Focusing on continuities and change, this book looks not only at the different 'phases of life', but also at the transformation of a number of closely related social institutions such as the family, education and the workplace. Recognising that the established cradle-to-grave view is now outdated, the trajectory from infancy and youth to later and end-of-life is followed not as a stable object of study, but as a starting point for critical analysis.
This second edition offers an essential overview of the sociology of the life course, incorporating both contemporary and conventional perspectives. It calls upon current theorising around the life course as well as on up-to-date empirical research data. This thought-provoking text is relevant to researchers and students of life course studies and sociology, as well as to those in nursing, social work and related caring professions.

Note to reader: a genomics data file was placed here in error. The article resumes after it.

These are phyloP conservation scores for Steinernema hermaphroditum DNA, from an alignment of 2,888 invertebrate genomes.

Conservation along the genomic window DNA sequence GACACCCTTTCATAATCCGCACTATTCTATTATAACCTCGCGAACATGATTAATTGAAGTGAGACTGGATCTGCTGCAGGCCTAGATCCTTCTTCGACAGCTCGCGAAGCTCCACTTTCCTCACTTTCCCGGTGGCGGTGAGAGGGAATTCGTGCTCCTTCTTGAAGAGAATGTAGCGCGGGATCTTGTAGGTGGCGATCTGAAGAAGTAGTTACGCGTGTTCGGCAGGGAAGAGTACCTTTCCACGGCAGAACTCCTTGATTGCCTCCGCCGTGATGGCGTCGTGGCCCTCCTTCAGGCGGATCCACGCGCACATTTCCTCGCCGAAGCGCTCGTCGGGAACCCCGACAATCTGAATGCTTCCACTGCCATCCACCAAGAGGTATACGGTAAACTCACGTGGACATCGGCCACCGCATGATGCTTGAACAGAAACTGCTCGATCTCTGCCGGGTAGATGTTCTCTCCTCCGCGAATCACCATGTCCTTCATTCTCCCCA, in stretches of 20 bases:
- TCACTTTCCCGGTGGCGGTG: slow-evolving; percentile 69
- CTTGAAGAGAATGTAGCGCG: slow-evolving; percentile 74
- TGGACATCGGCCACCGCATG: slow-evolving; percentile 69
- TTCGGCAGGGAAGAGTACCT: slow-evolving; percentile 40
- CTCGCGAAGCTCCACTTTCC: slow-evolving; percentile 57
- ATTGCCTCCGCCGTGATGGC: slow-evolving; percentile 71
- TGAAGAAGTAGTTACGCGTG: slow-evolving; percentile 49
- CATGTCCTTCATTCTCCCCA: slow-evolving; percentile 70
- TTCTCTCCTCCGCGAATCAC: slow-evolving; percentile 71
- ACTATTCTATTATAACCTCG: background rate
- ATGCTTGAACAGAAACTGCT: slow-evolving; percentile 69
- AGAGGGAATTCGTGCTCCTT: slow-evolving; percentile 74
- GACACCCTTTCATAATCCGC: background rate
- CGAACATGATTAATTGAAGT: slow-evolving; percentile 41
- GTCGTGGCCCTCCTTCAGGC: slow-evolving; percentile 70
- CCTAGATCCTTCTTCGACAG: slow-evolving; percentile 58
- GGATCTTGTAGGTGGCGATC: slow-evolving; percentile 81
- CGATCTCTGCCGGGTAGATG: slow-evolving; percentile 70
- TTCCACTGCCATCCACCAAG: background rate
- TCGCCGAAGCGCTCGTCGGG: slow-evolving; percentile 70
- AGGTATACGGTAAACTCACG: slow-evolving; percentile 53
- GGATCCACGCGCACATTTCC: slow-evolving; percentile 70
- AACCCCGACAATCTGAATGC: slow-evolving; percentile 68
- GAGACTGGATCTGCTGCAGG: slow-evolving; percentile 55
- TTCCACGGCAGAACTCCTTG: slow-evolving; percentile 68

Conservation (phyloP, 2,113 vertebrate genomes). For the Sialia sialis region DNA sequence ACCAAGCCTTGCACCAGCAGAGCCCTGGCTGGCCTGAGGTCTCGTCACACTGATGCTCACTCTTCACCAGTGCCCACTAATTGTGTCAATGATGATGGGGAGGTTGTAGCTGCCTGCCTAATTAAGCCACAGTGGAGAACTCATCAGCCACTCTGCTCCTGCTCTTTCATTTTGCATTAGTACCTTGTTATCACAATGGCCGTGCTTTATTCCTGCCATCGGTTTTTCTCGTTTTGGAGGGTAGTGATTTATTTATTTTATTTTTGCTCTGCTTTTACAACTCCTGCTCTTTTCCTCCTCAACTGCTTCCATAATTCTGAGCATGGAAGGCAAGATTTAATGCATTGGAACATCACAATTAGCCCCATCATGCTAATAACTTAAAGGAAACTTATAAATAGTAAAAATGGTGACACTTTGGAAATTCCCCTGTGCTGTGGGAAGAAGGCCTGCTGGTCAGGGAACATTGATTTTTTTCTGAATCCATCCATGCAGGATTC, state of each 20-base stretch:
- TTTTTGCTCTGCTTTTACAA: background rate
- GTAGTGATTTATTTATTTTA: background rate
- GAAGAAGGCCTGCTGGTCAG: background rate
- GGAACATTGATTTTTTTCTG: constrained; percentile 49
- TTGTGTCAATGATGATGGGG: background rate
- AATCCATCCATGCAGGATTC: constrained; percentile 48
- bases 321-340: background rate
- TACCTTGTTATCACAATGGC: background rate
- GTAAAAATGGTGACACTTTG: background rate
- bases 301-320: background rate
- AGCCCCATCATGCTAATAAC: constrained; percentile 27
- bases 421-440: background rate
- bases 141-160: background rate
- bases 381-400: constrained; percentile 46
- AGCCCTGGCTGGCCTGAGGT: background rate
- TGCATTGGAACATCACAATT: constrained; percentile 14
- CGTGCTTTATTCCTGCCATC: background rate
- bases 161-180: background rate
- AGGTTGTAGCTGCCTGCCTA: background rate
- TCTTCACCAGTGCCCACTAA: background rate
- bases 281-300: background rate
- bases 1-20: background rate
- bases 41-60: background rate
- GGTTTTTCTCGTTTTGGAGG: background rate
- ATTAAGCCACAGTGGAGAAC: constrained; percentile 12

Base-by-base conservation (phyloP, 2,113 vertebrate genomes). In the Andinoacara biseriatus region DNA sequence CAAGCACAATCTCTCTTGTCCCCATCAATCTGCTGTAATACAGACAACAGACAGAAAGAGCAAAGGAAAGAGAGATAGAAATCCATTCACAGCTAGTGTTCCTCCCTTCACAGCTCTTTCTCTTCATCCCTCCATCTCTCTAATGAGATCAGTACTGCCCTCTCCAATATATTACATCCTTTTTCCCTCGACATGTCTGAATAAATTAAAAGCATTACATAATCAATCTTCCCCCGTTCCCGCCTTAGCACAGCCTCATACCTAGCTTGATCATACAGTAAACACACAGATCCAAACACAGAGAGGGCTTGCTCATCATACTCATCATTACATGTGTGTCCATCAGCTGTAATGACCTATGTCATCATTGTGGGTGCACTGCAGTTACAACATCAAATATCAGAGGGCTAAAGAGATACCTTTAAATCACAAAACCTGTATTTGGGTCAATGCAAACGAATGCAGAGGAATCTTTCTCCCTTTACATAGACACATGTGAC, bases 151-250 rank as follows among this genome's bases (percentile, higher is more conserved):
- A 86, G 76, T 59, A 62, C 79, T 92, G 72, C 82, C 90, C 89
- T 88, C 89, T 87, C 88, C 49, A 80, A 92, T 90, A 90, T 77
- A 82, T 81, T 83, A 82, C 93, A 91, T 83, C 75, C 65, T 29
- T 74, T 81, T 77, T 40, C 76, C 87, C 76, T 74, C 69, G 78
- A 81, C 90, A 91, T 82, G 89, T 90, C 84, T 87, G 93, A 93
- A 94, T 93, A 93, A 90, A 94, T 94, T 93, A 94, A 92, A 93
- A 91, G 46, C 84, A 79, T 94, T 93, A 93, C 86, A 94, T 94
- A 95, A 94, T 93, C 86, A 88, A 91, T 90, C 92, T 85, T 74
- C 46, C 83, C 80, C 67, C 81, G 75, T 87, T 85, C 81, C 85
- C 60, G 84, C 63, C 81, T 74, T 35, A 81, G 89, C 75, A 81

|Publisher:||Macmillan Education UK|
|Edition description:||2nd ed. 2017|
|Product dimensions:||6.10(w) x 9.10(h) x 0.60(d)|
About the Author
Table of Contents
Introduction.- 1. From Life Cycle to the Life Course: Theoretical Accounts.- 2. The Life Course in Late/Post-Modernity.- 3. Social Differentiation and Determinants of the Life Course.- 4. Reproduction, Pregnancy and Childbirth.- 5. Infancy and Parenting.- 6. Childhood: Issues and Perspectives.- 7. Youth and Emerging Adulthood.- 8. Adulthood: Work, Leisure, and Consumption.- 9. Relationships, Intimacy, and Family Life.- 10. Constructing Mid-Life.- 11. Ageing and Later Life.- 12. End of Life, Death and Dying.
What People are Saying About This
This thoroughly revised and well-crafted overview usefully draws together a range of empirical evidence on the life course and its stages, as well as examining theoretical and conceptual issues. Hunt's book is rigorous, simulating and very accessible. For me, it is the leading text book in its field.' –Jane Pilcher, University of Leicester, UK
'Stephen Hunt provides an up-to-date, comprehensive, and important overview of the contemporary life course. He captures the enormity of social changes in institutions, demographics, technologies, economies and lifestyles that are upending conventional roles and routines as well as expected transitions and trajectories, fostering both uncertainty and risk.' –Phyllis Moen, University of Minnesota, US